—–
Be The One: A Public Awareness Campaign to Create More Caring Communities
Session 3 | Central Pacific

Organization:
Family Hui

Speaker(s):
Elise Chu, Lucy Roberts, Cat Daum, Bella Hawk, Jillian Fahey, Amelia Allison

Description:
Presented by Family Hui – YOLO County youth will present an hour-long workshop based on Resilient research with action- step activities. The intent of the campaign is to help participating organizations actively move toward being more trauma and healing informed.
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Forming Action Groups
Session 3 | Stagecoach

Organization:
Children’s Network of Solano County

Speaker(s):
Alyssum Maguire, Spencer Lane, Nathen Jordan, Steven Gumapas

Description:
Do you care about an issue and want to start a group to do something about it? Learn and practice simple steps you can take to tame sure your group starts strong during this fun, interactive workshop. Come prepared to get to know each other better and to actually practice starting an Action Group!
—–
Building Systems that Prevent and End Youth Homelessness
Session 3 | Tower Bridge PDR A

Organization:
Corporation of Supportive Housing

Speaker(s):
Sarah Hunter

Description:
In this session, we will explore tools to facilitate a community conversation that models the resources needed to end youth homelessness. There are many pathways out of homelessness that young people take; we will explore some of these pathways, and present a model that can help your community determine an array of housing and services that meets the needs of young people experiencing homelessness.
—–
Breaking Stigma Through the Arts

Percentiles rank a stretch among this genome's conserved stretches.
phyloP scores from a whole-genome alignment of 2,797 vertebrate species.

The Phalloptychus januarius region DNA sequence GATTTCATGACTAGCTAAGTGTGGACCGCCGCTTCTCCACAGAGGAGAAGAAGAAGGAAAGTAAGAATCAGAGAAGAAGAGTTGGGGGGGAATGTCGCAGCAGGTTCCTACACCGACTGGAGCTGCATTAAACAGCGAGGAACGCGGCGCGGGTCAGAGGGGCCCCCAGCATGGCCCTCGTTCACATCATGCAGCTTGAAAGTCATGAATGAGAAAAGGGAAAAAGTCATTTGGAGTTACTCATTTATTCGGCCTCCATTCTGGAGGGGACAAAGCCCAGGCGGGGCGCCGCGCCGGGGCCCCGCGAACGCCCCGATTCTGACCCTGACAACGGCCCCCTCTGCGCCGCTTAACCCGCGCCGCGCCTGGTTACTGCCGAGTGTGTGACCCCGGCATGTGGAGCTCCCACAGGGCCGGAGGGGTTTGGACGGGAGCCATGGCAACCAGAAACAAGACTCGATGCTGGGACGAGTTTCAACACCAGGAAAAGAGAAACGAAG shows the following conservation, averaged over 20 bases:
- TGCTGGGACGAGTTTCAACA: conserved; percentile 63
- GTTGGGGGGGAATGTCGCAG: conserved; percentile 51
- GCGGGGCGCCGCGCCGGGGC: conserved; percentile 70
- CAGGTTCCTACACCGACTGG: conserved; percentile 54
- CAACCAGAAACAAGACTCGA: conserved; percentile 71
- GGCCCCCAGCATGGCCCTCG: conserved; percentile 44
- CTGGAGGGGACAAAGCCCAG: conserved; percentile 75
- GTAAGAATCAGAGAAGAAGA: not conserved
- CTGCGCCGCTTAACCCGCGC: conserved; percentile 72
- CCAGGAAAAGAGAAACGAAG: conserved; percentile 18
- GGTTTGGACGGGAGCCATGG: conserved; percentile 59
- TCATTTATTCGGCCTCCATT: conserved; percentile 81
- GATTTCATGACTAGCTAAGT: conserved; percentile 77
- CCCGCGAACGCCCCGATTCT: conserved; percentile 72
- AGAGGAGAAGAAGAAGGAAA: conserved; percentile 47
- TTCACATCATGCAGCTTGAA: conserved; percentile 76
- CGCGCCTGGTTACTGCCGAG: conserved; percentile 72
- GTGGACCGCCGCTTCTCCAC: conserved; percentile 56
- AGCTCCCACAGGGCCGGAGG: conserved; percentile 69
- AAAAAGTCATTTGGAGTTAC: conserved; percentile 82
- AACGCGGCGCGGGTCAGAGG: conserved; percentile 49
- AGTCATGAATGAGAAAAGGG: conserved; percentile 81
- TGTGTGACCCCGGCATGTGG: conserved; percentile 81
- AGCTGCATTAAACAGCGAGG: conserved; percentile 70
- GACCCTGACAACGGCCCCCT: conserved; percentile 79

Session 4 | Schoolhouse

Organization:
Urban Beats

Speaker(s):
Ignatius Nguyen, Cheyenne Bartram, Aaron Basila

Description:
What is stigma and how does it affect access to services? In this interactive workshop, Urban Beats will talk about how stigma impacts us, our community, mental health systems and how the arts can be the solution. Hope you’re ready to make some art!
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Young People Increasing Mental Health Awareness on High School Campuses

Session 4 | Steamboat

Organization:
NAMI California

Speaker(s):
Zuleima Flores-Abid

Description:
Across the state, young people and advisors are taking on the initiative to bring mental health awareness and education to their campuses. NAMI CA will discuss the statewide effort titled NAMI on Campus High School Clubs (NCHS). NCHS clubs are student-led groups on high school campuses, where students can openly talk about mental health and wellness, learn ways to support friends or family members who have a mental illness, and educate others on campus about mental health and wellness.
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Implementing an Effective and Exciting Peer-to-Peer Advocacy Model
Session 4 | Central Pacific

Organization:
Children’s Law Center California

Speaker(s):
Rosalee Villalobos-Conger, Marisa Rodriguez

Description:
Participants will learn how the judicial system can better serve transition age youth by incorporating peer-led practices, with an emphasis on the courtroom setting. The audience will be provided with specific steps, considerations, and examples of implementing a peer advocate program that best fits the needs of transition age youth.
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Conducting a Youth-Led Community Needs Assessment

Session 4 | Stagecoach

Organization:
Children’s Network of Solano County

Speaker(s):
Alyssum Maguire, Beck Mentzen, Nathen Jordan, Ericka Neel

Description:
Solano Youth Voices Council Members developed, conducted, and analyzed a county-wide youth needs assessment. This innovative process captured the voices of over 700 youth and represented diverse perspectives. The process took less than 6 months. Assessment results were used to create a youth policy platform addressing priority issues on school campuses, including Mental Health, Bullying Prevention, and Youth Homelessness. This interactive workshop breaks the process into do-able steps and includes a discussion with youth who conducted the assessment. Participants will also have opportunities to begin exploring possibilities for conducting a community needs assessment with youth in their region.